Area coordinators say policy change discriminates against families


File photo by Phil Brahm

Lindenwood’s area coordinators are demanding the reversal of a policy that prevents them from living on campus with their families, which they say discriminates against them.  

 “This policy will have an immediate impact on AC employment,” area coordinator Jess Leong, spokeswoman for the area coordinators, said in an email. “Not only are several ACs considering employment elsewhere for next year, but our ability to recruit and retain employees in this position will be nearly impossible with this policy constraint.”

Area coordinators are full-time employees of the university and oversee and manage the residences halls and campus houses. Additionally, area coordinators are required to live on campus.

On Feb. 13, administrators changed the policy in the employee handbook to say that area coordinators could not “live with anyone, including friends, family members, relatives, spouses, or partners, while employed with Lindenwood and living on campus.” Because area coordinators are required to be available 24/7, they believe the policy insinuates that “having live-in family members would be a distraction to the job.”

On Feb. 20, 10 of the 12 area coordinators signed a formal complaint letter to Deb Ayres, vice president of Human Resources, stating that “the policy is inconsistent with the university’s mission and values.”

Ayres responded to the ACs via email on Feb. 21 saying that the issue is not a “philosophical” one, but said the university does not have the funds to make the apartments suitable for families.

Ayres further stated: “The university is experiencing revenue shortfall so discretionary funds are non-existent.  Until there is a plan to properly house more than our employee AND the financial means exist to fund it, the policy will remain as written.”

Ayres could not be reached for comment.

The previous policy allowed the area coordinators to live on campus with a spouse, but area coordinators say it changed after Chelsie Bartley and her husband announced in September that they were expecting a child in March.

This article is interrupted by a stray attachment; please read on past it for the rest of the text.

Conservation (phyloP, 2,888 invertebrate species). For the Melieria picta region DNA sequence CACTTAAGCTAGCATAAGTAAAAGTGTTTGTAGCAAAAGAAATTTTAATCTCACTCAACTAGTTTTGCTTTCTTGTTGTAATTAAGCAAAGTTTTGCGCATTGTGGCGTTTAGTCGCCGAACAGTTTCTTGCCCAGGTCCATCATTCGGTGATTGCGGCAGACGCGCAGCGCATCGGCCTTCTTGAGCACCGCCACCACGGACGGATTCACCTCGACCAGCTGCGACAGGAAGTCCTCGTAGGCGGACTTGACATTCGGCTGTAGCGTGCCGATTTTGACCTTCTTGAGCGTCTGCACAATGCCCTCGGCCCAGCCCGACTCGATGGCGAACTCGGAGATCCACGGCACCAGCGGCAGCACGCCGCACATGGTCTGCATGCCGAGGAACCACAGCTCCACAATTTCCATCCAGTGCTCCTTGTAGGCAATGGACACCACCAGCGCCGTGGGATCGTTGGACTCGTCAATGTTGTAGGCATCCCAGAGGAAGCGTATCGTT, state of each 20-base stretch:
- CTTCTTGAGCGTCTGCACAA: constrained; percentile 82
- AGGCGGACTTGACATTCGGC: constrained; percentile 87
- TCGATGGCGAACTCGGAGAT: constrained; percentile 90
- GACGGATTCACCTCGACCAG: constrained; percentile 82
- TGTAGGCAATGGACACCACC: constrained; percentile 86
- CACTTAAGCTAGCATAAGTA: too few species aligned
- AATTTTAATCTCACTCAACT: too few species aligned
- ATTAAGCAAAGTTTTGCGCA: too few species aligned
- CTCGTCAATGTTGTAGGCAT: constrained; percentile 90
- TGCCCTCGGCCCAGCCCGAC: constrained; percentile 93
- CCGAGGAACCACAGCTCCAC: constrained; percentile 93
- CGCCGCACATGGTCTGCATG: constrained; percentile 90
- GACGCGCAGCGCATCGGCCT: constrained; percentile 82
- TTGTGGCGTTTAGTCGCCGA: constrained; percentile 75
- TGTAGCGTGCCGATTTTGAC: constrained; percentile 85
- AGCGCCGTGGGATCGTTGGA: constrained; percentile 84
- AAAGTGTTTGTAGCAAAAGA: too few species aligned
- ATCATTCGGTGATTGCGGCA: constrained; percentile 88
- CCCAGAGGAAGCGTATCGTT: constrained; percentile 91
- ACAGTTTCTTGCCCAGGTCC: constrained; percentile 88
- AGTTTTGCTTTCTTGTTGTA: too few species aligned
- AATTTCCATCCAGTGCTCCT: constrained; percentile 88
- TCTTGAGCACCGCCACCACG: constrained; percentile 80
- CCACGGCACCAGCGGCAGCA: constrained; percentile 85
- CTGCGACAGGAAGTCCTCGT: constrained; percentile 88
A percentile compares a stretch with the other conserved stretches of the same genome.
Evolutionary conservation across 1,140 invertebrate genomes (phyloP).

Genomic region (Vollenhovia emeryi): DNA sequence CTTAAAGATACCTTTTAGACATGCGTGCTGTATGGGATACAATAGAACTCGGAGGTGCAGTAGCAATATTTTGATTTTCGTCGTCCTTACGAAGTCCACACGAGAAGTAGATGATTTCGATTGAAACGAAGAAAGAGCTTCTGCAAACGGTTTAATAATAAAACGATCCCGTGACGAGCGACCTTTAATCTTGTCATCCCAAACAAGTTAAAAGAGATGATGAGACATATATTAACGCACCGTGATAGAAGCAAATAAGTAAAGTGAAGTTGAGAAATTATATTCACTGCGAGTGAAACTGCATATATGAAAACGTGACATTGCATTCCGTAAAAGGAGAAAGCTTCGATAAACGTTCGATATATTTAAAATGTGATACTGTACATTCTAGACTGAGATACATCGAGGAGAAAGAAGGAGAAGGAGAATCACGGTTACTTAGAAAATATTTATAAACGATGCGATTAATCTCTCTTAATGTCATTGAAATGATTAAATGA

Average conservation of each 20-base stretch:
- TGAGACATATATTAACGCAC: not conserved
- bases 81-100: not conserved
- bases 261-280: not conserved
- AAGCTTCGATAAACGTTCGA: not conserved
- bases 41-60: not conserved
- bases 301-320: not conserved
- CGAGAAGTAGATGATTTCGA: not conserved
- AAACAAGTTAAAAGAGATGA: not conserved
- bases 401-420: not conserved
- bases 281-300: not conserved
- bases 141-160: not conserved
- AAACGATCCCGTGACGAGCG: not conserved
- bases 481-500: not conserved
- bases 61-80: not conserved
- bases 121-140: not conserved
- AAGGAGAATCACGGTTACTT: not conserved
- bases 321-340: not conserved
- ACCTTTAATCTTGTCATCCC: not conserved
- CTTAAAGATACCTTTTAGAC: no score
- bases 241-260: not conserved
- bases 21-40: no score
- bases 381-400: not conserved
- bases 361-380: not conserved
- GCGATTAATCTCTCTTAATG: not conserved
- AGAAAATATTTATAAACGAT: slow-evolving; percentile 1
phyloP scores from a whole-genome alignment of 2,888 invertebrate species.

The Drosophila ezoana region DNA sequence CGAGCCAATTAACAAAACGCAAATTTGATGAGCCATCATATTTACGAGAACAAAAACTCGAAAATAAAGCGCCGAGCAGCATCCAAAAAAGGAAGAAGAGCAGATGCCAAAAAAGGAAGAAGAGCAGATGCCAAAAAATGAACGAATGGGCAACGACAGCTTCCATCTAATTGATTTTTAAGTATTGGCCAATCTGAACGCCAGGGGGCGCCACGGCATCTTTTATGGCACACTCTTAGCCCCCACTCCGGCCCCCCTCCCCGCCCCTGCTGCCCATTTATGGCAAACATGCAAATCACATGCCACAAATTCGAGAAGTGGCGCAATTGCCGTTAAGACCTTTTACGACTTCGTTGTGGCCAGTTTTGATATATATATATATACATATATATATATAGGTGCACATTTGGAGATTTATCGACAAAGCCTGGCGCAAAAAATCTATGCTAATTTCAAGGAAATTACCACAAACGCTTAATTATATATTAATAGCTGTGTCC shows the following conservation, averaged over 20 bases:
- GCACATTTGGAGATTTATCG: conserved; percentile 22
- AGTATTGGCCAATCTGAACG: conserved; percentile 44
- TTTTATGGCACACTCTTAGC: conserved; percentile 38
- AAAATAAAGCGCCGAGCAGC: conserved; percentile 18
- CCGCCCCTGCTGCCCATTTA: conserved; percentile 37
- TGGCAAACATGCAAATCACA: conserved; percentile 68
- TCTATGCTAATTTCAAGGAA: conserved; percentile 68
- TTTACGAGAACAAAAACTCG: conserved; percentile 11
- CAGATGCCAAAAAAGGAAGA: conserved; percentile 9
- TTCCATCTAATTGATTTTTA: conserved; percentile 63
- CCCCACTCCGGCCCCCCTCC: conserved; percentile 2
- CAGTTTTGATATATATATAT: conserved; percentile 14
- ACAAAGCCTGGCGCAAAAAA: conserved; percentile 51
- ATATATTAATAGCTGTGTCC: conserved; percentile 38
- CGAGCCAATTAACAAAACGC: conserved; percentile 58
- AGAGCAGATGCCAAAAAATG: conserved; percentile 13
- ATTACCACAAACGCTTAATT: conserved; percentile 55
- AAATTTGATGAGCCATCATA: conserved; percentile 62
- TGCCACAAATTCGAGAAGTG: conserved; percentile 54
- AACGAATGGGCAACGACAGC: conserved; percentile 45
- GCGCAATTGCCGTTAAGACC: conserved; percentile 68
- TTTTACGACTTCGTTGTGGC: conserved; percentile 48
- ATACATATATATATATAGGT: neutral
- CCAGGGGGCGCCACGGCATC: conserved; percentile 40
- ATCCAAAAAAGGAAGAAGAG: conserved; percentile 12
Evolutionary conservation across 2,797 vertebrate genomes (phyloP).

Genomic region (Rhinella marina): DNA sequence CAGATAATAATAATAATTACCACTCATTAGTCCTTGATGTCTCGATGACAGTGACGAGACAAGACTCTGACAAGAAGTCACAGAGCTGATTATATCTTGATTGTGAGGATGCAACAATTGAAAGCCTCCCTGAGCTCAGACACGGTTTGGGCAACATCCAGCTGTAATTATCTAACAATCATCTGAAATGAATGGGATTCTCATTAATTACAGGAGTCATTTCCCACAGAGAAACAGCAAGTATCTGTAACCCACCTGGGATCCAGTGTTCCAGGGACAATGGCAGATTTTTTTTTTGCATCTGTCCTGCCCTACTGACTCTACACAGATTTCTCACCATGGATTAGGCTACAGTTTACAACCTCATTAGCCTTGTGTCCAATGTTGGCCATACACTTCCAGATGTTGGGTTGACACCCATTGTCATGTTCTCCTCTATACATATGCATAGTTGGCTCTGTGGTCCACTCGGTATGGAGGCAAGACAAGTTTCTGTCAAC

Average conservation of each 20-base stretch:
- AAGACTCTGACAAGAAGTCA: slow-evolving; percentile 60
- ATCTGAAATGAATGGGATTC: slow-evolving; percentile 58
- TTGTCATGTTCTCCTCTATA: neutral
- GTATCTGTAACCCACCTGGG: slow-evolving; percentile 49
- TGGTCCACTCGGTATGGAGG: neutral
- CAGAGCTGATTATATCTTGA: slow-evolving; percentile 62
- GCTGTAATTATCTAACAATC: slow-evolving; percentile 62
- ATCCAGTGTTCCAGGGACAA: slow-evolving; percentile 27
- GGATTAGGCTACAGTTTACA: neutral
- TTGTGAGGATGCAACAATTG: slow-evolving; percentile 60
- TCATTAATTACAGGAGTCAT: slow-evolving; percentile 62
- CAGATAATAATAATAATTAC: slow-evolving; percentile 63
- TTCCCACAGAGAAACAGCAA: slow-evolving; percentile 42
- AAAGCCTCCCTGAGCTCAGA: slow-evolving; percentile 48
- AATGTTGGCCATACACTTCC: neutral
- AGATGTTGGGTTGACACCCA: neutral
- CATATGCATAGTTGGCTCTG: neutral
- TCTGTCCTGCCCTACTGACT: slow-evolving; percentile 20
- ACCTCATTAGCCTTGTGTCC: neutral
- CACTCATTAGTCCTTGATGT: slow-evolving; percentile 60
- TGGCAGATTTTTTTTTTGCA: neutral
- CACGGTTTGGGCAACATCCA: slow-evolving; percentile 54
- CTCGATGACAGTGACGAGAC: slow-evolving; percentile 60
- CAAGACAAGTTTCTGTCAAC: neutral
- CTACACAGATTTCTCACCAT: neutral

Bartley, an area coordinator, had been living in Pfremmer at the time, and she claims after meeting with Terry Russell, director of residential life, and Jesús López, associate director of residential life, she was forced to move in January from her dorm apartment to a house, despite not asking to and not wanting to.

“Chelsie has been greatly impacted by this decision,” Leong said. “Not only was she forced to move without her input but had to do so on short notice while 7 months pregnant. She also has been holding a lot of stress and guilt; since the administration has made it clear her pregnancy and now, newborn baby, was the catalyst for this policy.”

Leong said Bartley worries about how this will impact the future of the ResLife department and the area coordinator position.

Another area coordinator, who Leong did not identify, said a vice president at Lindenwood said the policy was changed because “we don’t want babies living in the halls,” but the policy could not be written that way because it would be discriminatory. Due to the circumstances the area coordinators are in, they do not feel comfortable naming the vice president who said this but they believe “this statement from a VP reveals the true intentions of this policy, and reveals it to be clear discrimination.”

Both Bartley and Leong said they were told in person that they could continue to live on campus and were “grandfathered in” because they were living with their spouses prior to the policy change. Both women requested a document confirming this but have received no written confirmation.

According to documents provided by the area coordinators, a third area coordinator, Holly Zeiger, was originally told she could live with her fiancé after their wedding in May 2019. In February, Zeiger was told she would not be grandfathered into the policy. While Zeiger isn’t being forced to quit, she believes that a husband and wife being forced to live apart is unreasonable.

The ACs said in their written statement that the policy “perpetuates stereotypes that disproportionately affect women,” is discriminatory based on familial status, and the “justification of needing to be available 24/7 is baseless and inequitable.”

“The idea that women cannot be both a responsible caregiver and a valuable employee creates undue conflict between them and their employer, and robs women of their earned opportunities for advancement,” their statement to Ayres said.

The ACs also said that several other full-time staff members like directors and associate vice presidents at Lindenwood are required to be available in case of emergencies, but are not held to the same standard.

“They are of course allowed to have families and personal lives and aren’t questioned on how that impacts their jobs,” Leong said. “We just want to be given the same rights and responsibilities as other professional staff members.”